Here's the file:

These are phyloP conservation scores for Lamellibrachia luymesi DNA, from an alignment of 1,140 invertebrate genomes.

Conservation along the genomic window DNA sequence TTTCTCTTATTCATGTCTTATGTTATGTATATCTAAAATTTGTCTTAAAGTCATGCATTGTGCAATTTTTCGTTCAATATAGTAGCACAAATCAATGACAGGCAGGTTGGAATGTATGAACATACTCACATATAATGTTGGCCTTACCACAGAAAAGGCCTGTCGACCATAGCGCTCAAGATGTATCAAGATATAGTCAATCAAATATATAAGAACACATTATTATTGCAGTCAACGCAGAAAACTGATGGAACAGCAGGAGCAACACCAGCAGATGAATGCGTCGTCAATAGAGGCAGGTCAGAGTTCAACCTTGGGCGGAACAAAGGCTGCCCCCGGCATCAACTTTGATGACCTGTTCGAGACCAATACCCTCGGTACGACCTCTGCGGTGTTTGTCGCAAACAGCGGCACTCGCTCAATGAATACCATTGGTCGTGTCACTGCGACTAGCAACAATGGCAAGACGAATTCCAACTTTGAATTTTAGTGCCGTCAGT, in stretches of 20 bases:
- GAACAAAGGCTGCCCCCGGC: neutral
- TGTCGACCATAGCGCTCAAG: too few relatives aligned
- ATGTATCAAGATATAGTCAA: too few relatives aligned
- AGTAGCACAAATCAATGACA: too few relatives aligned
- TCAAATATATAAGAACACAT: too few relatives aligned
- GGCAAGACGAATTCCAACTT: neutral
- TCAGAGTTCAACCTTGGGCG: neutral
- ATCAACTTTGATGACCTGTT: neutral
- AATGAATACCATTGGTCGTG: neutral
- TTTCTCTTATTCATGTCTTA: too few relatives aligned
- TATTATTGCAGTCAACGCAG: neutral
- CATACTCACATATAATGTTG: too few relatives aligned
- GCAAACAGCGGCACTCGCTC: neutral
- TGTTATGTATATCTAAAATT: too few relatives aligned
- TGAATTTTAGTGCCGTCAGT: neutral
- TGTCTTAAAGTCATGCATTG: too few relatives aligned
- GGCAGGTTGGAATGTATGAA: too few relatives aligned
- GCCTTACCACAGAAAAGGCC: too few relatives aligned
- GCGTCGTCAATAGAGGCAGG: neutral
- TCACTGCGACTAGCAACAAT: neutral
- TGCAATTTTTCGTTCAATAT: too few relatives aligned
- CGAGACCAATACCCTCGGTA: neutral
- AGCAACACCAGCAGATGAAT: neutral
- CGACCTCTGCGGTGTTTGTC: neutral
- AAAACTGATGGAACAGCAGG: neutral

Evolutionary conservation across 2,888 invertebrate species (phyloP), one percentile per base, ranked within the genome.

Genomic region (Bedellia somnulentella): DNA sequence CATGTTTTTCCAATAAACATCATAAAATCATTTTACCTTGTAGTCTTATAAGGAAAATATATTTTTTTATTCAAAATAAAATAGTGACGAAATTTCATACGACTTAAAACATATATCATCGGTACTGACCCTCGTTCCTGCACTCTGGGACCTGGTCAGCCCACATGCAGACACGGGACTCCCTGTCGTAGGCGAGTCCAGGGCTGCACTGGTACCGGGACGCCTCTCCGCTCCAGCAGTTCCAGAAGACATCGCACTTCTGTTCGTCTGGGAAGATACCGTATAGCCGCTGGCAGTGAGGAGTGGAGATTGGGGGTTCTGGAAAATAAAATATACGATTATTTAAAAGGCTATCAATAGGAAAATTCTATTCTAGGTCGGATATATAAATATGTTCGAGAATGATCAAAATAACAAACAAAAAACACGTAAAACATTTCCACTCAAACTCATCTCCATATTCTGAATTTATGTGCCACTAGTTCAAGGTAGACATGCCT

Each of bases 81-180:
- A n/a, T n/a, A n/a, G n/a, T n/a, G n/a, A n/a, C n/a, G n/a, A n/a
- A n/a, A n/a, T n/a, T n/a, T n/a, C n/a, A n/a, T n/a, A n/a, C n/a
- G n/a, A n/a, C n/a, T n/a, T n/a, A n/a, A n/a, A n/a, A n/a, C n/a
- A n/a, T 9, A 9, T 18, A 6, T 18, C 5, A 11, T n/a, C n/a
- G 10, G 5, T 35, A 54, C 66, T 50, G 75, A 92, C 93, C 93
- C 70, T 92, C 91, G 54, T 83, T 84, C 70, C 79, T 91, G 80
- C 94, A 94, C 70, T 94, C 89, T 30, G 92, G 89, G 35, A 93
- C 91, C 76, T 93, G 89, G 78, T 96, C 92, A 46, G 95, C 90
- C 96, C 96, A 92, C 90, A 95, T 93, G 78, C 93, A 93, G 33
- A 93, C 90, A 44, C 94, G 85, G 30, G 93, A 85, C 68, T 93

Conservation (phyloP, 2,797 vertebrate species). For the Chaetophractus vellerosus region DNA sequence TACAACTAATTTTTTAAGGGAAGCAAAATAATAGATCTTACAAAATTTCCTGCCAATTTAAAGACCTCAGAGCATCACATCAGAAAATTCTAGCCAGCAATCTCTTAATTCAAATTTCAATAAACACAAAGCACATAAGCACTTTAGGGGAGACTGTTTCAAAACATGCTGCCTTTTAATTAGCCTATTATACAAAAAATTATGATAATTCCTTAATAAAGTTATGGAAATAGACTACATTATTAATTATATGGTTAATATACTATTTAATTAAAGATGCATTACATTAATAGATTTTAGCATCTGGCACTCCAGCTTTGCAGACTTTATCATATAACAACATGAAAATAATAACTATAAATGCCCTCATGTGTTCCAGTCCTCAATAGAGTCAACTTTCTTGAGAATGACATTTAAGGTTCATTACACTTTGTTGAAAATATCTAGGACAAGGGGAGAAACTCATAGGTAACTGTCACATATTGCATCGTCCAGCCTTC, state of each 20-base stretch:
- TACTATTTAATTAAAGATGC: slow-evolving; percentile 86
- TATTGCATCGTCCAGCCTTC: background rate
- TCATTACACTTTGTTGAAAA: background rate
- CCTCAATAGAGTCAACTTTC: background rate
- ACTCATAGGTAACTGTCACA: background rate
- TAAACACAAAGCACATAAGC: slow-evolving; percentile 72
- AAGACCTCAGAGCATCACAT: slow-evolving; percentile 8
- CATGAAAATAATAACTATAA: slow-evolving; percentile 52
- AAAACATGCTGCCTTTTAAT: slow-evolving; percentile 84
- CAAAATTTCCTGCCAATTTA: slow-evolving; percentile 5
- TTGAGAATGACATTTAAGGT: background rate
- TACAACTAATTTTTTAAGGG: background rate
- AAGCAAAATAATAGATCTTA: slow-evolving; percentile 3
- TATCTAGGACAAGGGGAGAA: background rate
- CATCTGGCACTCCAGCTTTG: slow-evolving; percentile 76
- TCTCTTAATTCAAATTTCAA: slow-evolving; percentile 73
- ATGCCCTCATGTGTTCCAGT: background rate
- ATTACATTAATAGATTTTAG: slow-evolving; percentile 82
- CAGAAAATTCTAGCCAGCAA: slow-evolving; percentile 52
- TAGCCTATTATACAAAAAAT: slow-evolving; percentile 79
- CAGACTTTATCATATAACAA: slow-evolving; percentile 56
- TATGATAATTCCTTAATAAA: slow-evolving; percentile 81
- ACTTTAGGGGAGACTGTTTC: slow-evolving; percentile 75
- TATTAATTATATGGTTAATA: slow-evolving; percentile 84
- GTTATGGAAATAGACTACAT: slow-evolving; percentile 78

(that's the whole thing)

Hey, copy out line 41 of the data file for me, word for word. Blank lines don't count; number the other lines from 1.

Conservation (phyloP, 2,797 vertebrate species). For the Chaetophractus vellerosus region DNA sequence TACAACTAATTTTTTAAGGGAAGCAAAATAATAGATCTTACAAAATTTCCTGCCAATTTAAAGACCTCAGAGCATCACATCAGAAAATTCTAGCCAGCAATCTCTTAATTCAAATTTCAATAAACACAAAGCACATAAGCACTTTAGGGGAGACTGTTTCAAAACATGCTGCCTTTTAATTAGCCTATTATACAAAAAATTATGATAATTCCTTAATAAAGTTATGGAAATAGACTACATTATTAATTATATGGTTAATATACTATTTAATTAAAGATGCATTACATTAATAGATTTTAGCATCTGGCACTCCAGCTTTGCAGACTTTATCATATAACAACATGAAAATAATAACTATAAATGCCCTCATGTGTTCCAGTCCTCAATAGAGTCAACTTTCTTGAGAATGACATTTAAGGTTCATTACACTTTGTTGAAAATATCTAGGACAAGGGGAGAAACTCATAGGTAACTGTCACATATTGCATCGTCCAGCCTTC, state of each 20-base stretch: